Religious Exploration – Cynthia Westby, Director of Religious Exploration Column for January

The world is made of stories.  We are all storytellers.  Every day we tell stories – to our friends, families and co-workers.  We share our experiences and whether we are aware of it or not, we share what we have made of these experiences in that moment.  Telling our stories we end up reflecting on and exploring what is meaningful to us.  Stories are powerful. They can teach.  They can inspire us – possibly to act.

Each Sunday, near the beginning of our service a storyteller offers a story relating to the theme of the sermon and service that day – our “Story for All Ages.”  This story offers a window into the topic that reveals some facet(s) of the theme and gives our children a pathway to considering the theme of the day.  These stories may also metaphorically offer insights into the topic for everyone.  Some of our services also include personal stories from members, children and/or guests.  These too are so vital to bringing to life the theme of the day’s service.

Listening to and absorbing stories, our stories can change, our actions may change.  Perhaps we shift from “what am I learning from this story?” to “what story do I want to live?”  They can cause us to reflect on our life stories and plant seeds that may blossom into a new understanding of our story.

As a long time storyteller I am very interested in the impact of stories.  Most stories have layers of meaning; their metaphors potentially pointing at different implications depending upon our understanding of the metaphors.  New meanings can be revealed over time as we ponder the story:  perhaps we notice something new about the metaphor; perhaps we understand a character’s motivation differently; perhaps we consider the story from the perspective of a character for whom we had not given much consideration; perhaps we realize that certain voices or facets of the characters are ignored.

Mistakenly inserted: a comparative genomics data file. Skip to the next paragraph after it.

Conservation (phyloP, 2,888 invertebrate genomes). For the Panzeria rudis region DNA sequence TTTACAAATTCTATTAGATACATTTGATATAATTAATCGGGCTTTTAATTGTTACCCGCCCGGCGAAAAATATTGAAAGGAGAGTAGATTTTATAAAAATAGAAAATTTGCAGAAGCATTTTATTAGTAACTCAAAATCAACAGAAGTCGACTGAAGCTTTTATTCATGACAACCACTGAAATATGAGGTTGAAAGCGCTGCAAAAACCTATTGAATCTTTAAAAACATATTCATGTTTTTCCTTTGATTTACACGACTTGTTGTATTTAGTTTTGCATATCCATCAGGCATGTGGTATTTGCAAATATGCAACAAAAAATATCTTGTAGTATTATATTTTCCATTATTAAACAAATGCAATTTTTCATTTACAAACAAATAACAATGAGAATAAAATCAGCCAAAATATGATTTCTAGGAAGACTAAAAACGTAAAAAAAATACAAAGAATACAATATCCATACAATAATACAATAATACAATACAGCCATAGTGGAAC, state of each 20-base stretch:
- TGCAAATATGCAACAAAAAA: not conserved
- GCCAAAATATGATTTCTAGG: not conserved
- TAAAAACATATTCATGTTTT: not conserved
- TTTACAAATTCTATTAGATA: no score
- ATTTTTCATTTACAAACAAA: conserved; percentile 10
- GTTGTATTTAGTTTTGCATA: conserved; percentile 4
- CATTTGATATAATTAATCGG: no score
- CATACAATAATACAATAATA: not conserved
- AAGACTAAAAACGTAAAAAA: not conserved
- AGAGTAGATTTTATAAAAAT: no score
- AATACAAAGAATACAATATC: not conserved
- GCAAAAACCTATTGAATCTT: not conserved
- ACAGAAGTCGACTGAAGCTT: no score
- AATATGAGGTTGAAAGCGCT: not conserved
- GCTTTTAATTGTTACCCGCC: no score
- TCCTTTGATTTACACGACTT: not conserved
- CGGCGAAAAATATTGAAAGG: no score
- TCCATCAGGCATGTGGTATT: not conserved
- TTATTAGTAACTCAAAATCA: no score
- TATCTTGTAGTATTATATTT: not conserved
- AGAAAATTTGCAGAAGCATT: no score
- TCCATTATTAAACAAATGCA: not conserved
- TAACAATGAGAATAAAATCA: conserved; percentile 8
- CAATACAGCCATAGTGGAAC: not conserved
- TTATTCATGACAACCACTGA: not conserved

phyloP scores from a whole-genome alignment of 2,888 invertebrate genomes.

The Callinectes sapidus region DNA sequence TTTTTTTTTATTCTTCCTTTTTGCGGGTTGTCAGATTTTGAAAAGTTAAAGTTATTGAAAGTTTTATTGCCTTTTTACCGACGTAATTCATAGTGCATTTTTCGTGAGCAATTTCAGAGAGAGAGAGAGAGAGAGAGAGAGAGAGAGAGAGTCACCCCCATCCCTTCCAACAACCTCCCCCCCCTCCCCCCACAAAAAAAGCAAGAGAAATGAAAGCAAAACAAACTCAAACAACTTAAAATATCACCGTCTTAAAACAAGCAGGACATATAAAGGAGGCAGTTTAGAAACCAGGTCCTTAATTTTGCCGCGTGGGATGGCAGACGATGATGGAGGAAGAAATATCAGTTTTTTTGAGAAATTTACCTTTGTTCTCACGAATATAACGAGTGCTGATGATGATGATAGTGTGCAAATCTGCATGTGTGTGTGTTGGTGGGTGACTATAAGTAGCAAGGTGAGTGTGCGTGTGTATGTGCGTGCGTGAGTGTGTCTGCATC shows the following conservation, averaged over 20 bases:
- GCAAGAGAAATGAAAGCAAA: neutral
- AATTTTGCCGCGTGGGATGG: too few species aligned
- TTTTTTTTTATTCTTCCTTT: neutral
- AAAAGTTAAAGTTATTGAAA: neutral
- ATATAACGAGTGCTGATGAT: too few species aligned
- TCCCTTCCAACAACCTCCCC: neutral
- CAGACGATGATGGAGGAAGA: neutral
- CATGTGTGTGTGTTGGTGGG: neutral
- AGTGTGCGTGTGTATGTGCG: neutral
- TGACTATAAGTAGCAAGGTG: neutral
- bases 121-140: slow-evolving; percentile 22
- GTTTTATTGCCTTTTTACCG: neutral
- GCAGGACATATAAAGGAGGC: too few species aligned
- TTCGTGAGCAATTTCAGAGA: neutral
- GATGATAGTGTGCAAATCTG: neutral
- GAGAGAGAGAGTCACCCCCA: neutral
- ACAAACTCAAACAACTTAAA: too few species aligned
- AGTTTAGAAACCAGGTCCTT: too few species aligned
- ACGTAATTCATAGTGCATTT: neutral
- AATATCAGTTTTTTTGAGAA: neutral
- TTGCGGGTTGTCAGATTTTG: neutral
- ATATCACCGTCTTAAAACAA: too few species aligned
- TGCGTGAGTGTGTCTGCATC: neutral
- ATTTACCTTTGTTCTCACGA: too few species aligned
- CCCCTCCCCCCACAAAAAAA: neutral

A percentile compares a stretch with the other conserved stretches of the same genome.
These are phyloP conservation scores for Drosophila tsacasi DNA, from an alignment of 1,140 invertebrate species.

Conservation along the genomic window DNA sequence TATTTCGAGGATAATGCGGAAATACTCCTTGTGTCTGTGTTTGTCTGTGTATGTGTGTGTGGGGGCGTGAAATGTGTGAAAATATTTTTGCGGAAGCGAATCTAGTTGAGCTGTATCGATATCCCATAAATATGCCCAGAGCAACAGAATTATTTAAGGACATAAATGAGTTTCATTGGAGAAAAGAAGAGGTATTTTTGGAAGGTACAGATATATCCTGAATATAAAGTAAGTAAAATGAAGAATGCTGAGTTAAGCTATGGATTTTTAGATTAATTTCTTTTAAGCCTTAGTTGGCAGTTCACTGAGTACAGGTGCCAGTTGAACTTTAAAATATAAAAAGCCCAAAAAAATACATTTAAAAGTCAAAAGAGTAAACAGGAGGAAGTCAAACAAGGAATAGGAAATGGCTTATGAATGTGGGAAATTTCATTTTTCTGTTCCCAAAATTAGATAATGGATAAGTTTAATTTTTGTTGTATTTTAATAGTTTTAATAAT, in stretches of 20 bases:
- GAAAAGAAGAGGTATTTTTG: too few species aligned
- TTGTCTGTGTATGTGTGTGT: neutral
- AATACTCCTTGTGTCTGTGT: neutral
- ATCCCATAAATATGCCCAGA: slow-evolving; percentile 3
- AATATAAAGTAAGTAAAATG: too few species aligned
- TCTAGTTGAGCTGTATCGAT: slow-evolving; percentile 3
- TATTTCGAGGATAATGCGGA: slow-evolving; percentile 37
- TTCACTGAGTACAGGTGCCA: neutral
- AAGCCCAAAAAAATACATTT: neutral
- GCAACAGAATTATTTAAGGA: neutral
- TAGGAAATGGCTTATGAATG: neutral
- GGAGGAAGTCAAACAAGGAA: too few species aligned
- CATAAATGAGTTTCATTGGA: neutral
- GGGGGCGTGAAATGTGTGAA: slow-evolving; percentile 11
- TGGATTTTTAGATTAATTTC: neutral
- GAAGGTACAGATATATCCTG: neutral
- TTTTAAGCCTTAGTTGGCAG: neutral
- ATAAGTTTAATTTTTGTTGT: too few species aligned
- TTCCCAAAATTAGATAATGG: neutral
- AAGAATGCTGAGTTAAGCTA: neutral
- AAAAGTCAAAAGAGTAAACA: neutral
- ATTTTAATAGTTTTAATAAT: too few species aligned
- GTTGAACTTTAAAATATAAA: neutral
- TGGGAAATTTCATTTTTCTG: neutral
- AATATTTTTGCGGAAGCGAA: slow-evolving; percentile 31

As David Loy says in his thought provoking book The World is Made of Stories, “Like the proverbial fish that cannot see the water they swim in, we do not notice the medium we dwell within.  Unaware that our stories are stories, we experience them as the world.  But we can change the water.  When our accounts of the world become different, the world becomes different.”  That opportunity to notice what we do and do not include in our stories – as individuals, as communities, as societies – is a profoundly powerful act. It can be a deeply intentional act of resistance.  For my February 18th sermon, I will be talking about oral histories as acts of resistance when we empower forgotten, erased or ignored memories.

Stories are powerful.  Leaving out important parts, marginalizing the voices of some, erasing or forgetting difficult parts of a story – whether personal or societal – we homogenize a story, for whatever conscious or unconscious reason.  When we do, our stories do not convey the reality or the fullness of our stories or our lives.  When we resist, when we include the whole story – we change the water.  Our world changes.  Something I believe all of us as UUs aspire to do – changing the world.  It can be incredibly difficult and challenging to first notice the stories we tell and the implicit meaning we are conveying with what we include and exclude, and then to reconsider these stories to empower memories not included to give them voice.  As so many in the #MeToo movement have been so bravely doing.  Like all acts of resistance, changing our stories is an act of courage.

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